Amitabh Chandra, a professor of public policy and business administration at Harvard, says that while always screening is part of the problem, it’s not the only factor. Demand for the latest formulations and middlemen also drives up prices. “Pharmaceutical benefits regulators have a strong incentive to negotiate really aggressive rebates with insulin manufacturers,” says Chandra. “But when they negotiate those discounts, they don’t share them with the payers. So there are some very big supply chain problems here.”

How will the Inflation Reduction Act affect insulin prices

For 1 in 3 Medicare beneficiaries using insulin, the Inflation Reduction Act would mean a reduction in the out-of-pocket selling price of insulin, with a copay cap of $35 a month. And while they won’t affect insulin prices directly, other provisions in the law, such as allowing Medicare to negotiate prices and setting a $2,000 annual cap on out-of-pocket costs, will help. Americans using insulin get a milder reduction in the Medicare program.

However, the bill will not affect the overall price of the drug — just the copay amount — meaning insulin will continue to be a financial burden for people not covered by Medicare. “It helps reduce the amount of money spent on patients [cost]but we don’t really discount the prices that manufacturers charge and receive for their products,” said Chandra.

How diabetes advocacy groups responded to the bill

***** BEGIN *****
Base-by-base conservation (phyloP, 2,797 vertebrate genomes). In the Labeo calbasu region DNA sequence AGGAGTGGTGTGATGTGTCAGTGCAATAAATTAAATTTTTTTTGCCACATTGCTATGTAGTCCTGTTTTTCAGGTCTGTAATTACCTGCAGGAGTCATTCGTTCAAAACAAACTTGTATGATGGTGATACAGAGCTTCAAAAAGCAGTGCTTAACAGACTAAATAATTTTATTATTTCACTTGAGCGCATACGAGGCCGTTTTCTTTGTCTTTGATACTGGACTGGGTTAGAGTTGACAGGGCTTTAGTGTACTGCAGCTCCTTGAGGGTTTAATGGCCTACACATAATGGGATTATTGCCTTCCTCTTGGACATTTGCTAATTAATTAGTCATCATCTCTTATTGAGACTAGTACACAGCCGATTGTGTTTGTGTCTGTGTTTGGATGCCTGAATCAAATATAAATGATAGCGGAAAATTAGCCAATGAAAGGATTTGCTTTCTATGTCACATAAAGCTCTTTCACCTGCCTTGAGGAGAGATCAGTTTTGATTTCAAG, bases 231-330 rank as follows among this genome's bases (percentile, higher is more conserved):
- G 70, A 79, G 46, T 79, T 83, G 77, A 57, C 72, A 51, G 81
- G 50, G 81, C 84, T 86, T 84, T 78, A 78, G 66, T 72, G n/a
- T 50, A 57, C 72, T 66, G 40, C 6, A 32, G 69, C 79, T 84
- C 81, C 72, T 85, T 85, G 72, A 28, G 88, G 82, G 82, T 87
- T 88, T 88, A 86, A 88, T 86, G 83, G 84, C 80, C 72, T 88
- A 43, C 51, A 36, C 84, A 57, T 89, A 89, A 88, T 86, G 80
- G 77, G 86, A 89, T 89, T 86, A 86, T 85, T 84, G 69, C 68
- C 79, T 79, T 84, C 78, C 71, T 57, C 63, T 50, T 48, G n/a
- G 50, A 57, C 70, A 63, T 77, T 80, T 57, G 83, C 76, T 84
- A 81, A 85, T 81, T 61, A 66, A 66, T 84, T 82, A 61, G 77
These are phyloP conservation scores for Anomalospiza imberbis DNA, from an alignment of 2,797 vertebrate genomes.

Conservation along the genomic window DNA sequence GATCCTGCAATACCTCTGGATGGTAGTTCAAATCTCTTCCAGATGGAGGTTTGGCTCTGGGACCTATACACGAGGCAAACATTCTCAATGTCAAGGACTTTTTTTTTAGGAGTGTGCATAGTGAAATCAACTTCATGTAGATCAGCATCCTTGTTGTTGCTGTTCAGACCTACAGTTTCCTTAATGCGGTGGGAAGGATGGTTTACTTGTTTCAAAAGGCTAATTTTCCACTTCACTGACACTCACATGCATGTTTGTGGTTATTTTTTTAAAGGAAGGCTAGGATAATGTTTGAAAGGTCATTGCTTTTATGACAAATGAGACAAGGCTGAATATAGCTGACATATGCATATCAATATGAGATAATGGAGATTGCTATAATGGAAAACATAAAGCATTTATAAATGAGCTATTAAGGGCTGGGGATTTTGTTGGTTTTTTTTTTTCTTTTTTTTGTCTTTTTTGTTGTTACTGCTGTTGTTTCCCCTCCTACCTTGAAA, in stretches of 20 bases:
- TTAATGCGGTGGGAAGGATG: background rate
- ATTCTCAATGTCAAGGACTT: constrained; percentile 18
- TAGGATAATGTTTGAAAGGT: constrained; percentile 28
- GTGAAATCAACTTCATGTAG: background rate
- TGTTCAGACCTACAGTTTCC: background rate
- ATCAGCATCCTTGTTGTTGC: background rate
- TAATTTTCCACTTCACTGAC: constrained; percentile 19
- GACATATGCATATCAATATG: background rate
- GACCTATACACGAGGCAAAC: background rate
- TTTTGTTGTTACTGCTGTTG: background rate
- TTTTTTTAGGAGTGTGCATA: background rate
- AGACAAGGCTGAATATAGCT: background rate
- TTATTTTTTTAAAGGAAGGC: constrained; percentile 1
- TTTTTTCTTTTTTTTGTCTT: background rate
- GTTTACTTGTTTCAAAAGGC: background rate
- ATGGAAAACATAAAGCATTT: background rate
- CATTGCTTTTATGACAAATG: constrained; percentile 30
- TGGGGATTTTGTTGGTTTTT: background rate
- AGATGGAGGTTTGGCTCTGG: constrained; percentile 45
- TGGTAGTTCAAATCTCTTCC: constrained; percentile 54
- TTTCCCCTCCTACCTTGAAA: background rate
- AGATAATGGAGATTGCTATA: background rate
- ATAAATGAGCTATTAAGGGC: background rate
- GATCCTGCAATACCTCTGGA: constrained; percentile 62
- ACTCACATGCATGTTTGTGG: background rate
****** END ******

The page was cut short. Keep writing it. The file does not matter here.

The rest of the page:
For advocacy groups like the American Diabetes Association, the new law includes the kind of policy change they’ve been pushing for years. “This is a historic moment, to see a national copay limit on insulin,” Murdock said.

“It is fantastic to see our years of advocacy pay off with this long-awaited insulin affordability bill. This important legislation will help our patients who have Medicare and are struggling to afford their insulin,” Endocrine Society President Ursula B. Kaiser said in a statement.

But the fact that privately insured patients won’t see this benefit as Democrats originally intended means the fight isn’t over yet. “Today’s passage of the U.S. House of Representatives’ Inflation Reduction Act represents progress for more than 3 million insulin users in Medicare, but we need to do more to ensure insulin affordability. for everyone.” JDRF, a type 1 diabetes advocacy group, wrote in a statement before Biden signed the bill into law.

Where could the cost reduction battle go next?

Some drug manufacturers offer copay limits that can help insulin users pay, but eligibility requirements can make them difficult to access. A low-cost insulin from a nonprofit drugmaker will hit the market in 2024. For now, advocates are pushing for policy change at the local and national levels.

According to the American Diabetes Association, 22 states and Washington DC have implemented insulin copay limits of $25 to $100 for a 30-day supply, which some advocates are looking to expand across the country. nationwide. Others are campaigning for Congress to consider the bipartisan INSULIN Act introduced in the Senate in July, which would encourage insulin manufacturers to reduce list prices and cap monthly insulin costs for diabetics. sugar is insured at $35.

“What no one thought could happen five years ago is now within reach, and we are determined to join this fight until it is achieved,” Murdock said.